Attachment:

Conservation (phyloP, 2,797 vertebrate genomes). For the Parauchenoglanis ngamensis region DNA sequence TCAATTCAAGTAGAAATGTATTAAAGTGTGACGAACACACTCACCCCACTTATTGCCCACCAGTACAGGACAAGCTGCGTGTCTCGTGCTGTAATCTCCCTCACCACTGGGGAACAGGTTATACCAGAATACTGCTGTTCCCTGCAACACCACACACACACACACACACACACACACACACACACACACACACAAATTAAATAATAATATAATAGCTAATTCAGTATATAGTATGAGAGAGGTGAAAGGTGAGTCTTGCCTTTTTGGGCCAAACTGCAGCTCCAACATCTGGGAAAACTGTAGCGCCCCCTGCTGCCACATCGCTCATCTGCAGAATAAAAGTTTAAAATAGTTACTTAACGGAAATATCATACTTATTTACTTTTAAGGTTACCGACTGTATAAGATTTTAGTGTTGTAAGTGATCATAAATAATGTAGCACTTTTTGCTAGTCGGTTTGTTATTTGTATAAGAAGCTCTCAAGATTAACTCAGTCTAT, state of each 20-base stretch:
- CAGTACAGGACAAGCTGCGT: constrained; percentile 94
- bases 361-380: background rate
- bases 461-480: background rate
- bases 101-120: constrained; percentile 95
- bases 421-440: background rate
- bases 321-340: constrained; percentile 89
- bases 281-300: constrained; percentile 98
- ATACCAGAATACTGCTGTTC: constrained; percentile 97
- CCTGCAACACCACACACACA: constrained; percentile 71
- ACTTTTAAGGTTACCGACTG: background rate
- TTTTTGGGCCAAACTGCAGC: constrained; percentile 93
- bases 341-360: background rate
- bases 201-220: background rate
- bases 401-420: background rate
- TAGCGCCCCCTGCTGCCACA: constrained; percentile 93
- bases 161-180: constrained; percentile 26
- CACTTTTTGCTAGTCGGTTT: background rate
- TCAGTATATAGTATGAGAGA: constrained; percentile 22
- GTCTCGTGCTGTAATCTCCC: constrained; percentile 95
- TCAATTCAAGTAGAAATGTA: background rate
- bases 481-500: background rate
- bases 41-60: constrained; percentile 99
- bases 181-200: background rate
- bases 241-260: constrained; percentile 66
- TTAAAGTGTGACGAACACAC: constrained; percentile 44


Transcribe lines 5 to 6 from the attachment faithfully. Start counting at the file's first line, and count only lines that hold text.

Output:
- bases 101-120: constrained; percentile 95
- bases 421-440: background rate